For the second time this year, Chicago pop-rock outfit Archie Powell & The Exports have dropped a new music video totally fitting the vibe of the season. Back in April, we shared with you their video for the title track of their Skip Work LP, a little powerpop gem perfect for soundtracking the act of kicking the doors open and running out into the sun-drenched streets. Now, in October, they’re offering something decidedly more autumnal in “The Darndest Things:” Over a loping, downright countryish acoustic-guitar-and-piano-driven beat, Powell sings about a troubled romance that’s reached a curious impasse, “caught in an avalanche,” even. As the track plays out, it’s clear his chosen metaphor kind of overstates the scenario — there’s a gradual sonic build, one he and his bandmates do so well, with each progressive verse and chorus, until the electric powerchords kick in for the bridge and it’s clear that no matter what’s going on between this guy and his boo, he still has plenty of fight in him. Come to think of it, that makes the video’s image of Powell smashing an acoustic guitar on the floor, only to have golden confetti explode out of its body, a really appropriate one. Powell’s no revolutionary artist, but here, as in the aforementioned “Skip Work” single, he’s so damned likable and relatable, and his mastery of the classic pop song structure is so satisfying, it’s easy to root for the guy. Check the video below.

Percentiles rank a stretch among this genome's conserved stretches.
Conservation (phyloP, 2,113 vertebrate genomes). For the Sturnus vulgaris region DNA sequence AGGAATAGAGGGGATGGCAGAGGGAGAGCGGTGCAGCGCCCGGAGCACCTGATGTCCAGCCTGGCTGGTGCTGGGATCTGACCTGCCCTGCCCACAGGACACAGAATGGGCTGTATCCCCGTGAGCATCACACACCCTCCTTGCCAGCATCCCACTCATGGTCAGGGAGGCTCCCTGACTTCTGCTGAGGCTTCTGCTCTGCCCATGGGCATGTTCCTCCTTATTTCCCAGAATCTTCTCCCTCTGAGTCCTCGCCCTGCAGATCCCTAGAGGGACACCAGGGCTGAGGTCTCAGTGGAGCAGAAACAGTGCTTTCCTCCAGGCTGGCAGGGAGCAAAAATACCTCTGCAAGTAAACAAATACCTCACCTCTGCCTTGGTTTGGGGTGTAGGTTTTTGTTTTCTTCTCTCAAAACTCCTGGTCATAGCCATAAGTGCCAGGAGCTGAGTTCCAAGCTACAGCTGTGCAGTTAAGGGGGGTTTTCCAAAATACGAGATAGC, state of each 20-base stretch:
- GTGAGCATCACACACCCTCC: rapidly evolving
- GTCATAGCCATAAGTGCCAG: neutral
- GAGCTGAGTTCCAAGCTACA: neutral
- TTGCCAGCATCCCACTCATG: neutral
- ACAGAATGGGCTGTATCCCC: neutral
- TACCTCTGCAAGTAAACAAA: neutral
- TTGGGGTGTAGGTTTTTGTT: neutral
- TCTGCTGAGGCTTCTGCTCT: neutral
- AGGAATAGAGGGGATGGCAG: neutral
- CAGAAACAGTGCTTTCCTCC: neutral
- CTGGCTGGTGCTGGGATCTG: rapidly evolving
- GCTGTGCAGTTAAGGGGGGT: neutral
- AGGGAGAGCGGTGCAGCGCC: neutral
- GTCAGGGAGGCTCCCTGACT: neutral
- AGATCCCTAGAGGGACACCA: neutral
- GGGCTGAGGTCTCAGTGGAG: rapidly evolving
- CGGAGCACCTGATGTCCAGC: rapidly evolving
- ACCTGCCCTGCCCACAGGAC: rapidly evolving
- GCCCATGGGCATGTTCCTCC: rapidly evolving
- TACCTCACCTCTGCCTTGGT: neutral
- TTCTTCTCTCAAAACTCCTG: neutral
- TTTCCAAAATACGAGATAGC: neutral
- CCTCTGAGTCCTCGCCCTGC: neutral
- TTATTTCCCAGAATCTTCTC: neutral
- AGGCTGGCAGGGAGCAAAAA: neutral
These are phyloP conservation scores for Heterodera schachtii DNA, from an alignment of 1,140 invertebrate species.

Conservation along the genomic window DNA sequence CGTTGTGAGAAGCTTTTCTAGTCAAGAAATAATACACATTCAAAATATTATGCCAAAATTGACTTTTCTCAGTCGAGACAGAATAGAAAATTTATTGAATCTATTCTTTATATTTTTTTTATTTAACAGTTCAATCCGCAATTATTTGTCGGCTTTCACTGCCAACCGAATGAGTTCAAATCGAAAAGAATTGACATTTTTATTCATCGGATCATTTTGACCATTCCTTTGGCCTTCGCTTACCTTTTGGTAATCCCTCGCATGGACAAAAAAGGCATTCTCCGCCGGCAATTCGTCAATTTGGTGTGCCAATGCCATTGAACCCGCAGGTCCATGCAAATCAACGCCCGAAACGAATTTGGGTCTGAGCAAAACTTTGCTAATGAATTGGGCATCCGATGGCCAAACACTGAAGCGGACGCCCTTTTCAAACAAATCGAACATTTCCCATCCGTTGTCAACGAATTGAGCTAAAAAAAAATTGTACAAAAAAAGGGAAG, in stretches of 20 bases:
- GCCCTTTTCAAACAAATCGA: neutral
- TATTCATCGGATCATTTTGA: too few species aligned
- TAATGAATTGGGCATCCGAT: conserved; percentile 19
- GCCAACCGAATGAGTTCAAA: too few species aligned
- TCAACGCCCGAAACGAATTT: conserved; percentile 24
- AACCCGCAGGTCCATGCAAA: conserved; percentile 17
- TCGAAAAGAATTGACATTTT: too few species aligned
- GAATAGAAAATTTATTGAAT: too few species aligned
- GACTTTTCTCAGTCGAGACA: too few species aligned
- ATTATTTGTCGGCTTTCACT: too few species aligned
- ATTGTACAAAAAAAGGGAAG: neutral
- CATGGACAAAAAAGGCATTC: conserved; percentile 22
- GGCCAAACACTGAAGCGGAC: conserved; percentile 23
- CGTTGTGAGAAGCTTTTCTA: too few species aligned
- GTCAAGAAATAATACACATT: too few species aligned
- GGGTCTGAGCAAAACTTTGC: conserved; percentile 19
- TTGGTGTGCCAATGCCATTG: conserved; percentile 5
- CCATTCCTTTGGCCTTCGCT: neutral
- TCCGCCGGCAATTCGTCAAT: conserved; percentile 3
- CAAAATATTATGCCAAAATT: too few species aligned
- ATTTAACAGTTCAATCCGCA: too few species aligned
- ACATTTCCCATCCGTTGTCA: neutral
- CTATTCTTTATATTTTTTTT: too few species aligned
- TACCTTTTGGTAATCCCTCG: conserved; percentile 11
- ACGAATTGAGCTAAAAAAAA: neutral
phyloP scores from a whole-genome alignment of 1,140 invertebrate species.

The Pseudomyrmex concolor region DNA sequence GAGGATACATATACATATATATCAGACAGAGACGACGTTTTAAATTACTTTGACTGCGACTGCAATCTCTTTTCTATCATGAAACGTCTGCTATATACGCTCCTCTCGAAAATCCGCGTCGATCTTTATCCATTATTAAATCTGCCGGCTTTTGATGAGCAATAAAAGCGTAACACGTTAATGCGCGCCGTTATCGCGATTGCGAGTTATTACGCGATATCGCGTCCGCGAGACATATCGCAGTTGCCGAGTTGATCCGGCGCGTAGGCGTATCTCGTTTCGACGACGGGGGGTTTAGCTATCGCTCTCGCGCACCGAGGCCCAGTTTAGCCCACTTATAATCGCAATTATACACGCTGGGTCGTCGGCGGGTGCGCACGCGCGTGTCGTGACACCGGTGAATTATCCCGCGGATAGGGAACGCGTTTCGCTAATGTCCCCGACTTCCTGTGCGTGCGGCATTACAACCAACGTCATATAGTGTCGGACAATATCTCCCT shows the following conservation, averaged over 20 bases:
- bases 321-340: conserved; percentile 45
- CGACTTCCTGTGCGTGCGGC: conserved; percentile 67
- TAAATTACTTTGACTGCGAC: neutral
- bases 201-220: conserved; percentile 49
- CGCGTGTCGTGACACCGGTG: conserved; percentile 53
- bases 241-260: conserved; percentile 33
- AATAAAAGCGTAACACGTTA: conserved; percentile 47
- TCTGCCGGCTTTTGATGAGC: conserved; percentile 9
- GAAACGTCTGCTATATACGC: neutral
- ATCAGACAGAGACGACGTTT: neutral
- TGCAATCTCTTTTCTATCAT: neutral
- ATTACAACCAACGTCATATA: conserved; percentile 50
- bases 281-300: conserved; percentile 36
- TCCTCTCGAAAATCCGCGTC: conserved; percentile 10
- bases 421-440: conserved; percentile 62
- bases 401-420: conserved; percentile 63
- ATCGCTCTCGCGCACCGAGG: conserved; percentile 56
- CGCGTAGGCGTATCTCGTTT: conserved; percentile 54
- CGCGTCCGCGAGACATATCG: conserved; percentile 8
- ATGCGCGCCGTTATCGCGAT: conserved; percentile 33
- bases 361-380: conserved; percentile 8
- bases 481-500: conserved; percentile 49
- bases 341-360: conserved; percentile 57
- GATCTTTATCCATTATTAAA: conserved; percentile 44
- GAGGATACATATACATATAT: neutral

Archie Powell & The Exports are currently on a tour they’ve dubbed “Tourranosaurus,” and they have a couple of CMJ shows (Tue., Oct. 18 at Spike Hill in Brooklyn, and Sat., Oct. 22 at Arlene’s Grocery in Manhattan), bookending gigs in New Jersey and Delaware, before they head back to Chicago. Check the band’s website for all those dates.